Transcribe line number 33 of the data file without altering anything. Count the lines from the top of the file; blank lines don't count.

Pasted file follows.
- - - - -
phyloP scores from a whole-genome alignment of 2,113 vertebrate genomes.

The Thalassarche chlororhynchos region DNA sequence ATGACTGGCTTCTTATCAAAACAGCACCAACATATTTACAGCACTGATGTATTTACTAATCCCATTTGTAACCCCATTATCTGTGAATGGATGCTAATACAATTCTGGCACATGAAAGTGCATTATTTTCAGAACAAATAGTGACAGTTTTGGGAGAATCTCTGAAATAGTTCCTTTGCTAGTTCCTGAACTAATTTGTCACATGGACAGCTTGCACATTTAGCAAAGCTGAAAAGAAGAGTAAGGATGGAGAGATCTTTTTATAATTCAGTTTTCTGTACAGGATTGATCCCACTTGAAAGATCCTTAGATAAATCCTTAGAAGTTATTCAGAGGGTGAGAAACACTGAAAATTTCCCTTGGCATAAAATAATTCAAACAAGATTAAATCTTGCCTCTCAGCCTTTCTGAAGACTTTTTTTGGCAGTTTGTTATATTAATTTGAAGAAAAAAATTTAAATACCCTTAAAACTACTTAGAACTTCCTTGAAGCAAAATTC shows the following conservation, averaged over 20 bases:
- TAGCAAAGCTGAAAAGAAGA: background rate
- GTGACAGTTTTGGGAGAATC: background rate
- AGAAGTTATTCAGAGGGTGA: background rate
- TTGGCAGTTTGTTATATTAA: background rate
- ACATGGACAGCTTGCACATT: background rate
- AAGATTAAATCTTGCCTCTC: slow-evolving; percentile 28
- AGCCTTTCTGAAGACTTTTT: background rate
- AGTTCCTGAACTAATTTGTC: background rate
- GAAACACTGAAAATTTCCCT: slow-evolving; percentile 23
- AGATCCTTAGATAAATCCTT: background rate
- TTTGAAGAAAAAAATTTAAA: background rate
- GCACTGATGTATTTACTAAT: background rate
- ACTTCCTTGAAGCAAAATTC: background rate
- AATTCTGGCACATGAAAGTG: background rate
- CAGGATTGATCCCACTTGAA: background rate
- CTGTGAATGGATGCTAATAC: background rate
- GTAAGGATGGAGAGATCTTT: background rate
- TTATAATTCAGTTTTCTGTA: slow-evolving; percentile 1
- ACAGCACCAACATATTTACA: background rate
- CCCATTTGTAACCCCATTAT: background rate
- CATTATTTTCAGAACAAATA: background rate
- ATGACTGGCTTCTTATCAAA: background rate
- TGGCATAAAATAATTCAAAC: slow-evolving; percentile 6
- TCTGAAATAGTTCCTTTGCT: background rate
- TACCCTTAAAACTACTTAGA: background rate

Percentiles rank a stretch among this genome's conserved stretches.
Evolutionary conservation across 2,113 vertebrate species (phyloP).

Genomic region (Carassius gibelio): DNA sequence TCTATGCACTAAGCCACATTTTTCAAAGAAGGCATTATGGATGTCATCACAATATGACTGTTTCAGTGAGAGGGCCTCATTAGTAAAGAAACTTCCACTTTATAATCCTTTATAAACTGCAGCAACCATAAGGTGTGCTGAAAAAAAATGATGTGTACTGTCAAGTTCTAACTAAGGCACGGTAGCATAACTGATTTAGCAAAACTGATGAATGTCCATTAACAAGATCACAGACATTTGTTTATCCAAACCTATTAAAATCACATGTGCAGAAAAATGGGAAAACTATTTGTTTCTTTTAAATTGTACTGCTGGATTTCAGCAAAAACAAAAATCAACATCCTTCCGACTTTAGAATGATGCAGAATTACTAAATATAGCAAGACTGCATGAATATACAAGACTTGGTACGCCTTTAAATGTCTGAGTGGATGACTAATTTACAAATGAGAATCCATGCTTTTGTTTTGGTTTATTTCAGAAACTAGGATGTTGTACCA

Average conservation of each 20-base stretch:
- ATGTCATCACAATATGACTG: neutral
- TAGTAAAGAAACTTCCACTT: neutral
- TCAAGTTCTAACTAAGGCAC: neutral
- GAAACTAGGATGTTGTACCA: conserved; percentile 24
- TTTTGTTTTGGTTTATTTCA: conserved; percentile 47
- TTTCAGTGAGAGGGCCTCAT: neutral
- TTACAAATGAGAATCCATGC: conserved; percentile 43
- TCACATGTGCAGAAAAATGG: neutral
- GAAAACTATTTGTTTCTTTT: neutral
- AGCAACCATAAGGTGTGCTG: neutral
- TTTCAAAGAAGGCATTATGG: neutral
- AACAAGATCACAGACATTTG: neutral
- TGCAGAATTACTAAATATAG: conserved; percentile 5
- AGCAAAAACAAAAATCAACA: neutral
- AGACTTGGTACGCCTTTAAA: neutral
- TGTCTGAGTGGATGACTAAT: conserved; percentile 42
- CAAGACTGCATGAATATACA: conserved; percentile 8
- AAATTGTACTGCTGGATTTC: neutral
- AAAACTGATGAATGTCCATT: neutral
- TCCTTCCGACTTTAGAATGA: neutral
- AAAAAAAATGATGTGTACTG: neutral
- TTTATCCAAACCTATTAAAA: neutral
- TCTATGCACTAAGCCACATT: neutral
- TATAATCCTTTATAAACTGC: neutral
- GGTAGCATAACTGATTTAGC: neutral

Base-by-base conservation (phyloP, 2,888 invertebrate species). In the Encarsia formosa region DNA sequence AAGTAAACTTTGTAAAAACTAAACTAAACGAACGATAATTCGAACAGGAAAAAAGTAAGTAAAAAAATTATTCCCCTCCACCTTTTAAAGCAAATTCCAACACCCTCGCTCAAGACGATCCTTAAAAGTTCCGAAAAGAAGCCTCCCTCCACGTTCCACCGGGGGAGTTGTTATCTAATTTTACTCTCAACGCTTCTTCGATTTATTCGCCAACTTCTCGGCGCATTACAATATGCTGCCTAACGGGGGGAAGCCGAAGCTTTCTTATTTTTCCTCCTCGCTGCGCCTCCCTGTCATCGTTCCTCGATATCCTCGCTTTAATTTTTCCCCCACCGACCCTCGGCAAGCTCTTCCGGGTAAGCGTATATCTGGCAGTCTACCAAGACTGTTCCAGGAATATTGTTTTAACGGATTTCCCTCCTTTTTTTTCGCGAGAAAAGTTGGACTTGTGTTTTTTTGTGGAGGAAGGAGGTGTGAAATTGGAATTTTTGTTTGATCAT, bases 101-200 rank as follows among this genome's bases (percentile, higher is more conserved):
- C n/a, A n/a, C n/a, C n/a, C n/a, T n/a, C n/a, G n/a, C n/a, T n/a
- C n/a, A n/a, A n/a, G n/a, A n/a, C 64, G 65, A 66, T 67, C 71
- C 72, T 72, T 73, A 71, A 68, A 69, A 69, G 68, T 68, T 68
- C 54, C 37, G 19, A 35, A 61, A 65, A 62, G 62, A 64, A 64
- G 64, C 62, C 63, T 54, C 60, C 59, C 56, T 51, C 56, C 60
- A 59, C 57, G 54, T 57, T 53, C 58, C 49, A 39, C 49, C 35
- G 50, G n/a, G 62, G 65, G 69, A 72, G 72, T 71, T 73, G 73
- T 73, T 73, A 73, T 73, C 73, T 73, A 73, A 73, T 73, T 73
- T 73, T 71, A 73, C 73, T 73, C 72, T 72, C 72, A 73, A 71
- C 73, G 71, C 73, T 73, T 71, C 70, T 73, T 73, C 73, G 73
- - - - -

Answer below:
- TAGTAAAGAAACTTCCACTT: neutral